Compare and contrast classical and operant conditioning.
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KONTEAS BENNY 10/5/2003 Psychology Compare and contrast classical and operant conditioning. Classical conditioning focuses on learning associations, and refers to the conditioning reflexes. For example how animals learn to associate new-presented stimuli with bodily functions e.g. Pavlov dog learnt through association that the noise of the bell meant food so when hearing it made it salivate. These principles of classical conditioning were first outlined by Pavlov and then taken on by Watson. Pavlov believed jugging by his experiments that dogs had learnt to associate new external stimuli (sound of the bell), with the first presented stimuli (food) that caused the salivation as a reflex. On the other hand operant conditioning involves learning through the consequences of behavioral responses. The principles of operant conditioning were investigated by Thorn dike, and where taken on by Skinner which he developed.
As important as classical conditioning is, it must be recognized that it only deals with how new stimuli come to control existing involuntary responses. While reflexes and the 'gut-level' responses associated with emotions play a role in our everyday experience, most of our behaviour is self-generated, or voluntary. Behaviours are not elicited by conditioned stimuli. Instead, they are emitted - that is, generated by the individual as a way of influencing the surrounding environment. In order to understand such complex behaviour we need to use a different method of approach. This approach is operant conditioning, which is an approach that deals with how voluntary responses change over time as a function of their consequences. For example a starved cat by pushing on a door handle (response)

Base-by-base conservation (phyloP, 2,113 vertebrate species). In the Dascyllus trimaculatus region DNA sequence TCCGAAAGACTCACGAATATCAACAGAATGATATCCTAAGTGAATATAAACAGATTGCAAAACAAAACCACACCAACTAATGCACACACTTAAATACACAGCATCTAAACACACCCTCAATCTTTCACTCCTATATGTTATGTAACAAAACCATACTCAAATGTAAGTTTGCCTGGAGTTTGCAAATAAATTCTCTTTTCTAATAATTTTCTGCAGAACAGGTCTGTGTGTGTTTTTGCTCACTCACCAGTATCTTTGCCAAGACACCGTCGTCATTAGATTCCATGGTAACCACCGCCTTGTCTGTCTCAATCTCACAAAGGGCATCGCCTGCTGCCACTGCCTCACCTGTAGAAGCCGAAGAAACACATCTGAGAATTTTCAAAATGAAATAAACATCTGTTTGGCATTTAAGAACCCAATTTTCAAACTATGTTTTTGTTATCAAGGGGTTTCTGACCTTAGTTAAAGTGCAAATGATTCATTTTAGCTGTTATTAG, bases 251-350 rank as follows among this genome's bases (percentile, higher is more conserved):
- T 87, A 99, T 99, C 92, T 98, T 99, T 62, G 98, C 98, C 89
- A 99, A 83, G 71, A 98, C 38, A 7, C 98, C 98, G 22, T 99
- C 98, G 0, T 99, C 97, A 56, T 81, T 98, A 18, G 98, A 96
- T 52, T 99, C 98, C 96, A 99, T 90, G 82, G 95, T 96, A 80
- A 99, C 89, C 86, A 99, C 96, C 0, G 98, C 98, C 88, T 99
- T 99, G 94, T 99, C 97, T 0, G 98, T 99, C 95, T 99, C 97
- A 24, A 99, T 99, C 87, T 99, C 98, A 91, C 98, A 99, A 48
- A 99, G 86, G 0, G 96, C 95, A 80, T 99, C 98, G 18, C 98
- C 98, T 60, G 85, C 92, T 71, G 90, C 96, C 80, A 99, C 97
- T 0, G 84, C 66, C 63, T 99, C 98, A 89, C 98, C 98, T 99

Extinction exists when the unconditioned stimulus is not presented for several consecutive trials then the animal stops responding. On the other hand in classical conditioning if the C.S (bell) is continually presented without the U.C.S (food), then the C.R (salivation) will gradually die out or extinguish. In addition, in operant conditioning if the response is not reinforced, it will gradually extinguish. Nevertheless, in classical conditioning the animals that take place are "passive receivers" they simply stand in a position waiting for the experiment to finish (e.g Pavlov's dog) whereas in operant conditioning the whole experiment is based on the actions of the animals (e.g Skinner's mouse). Classical Conditioning Operant Conditioning Acquisition Acquisition Extinction Extinction Spontaneous recovery Spontaneous recovery Stimulus generalization Stimulus generalization Association between stimuli and responses Reinforcement Based on involuntary reflexive behavior Based on voluntary behavior
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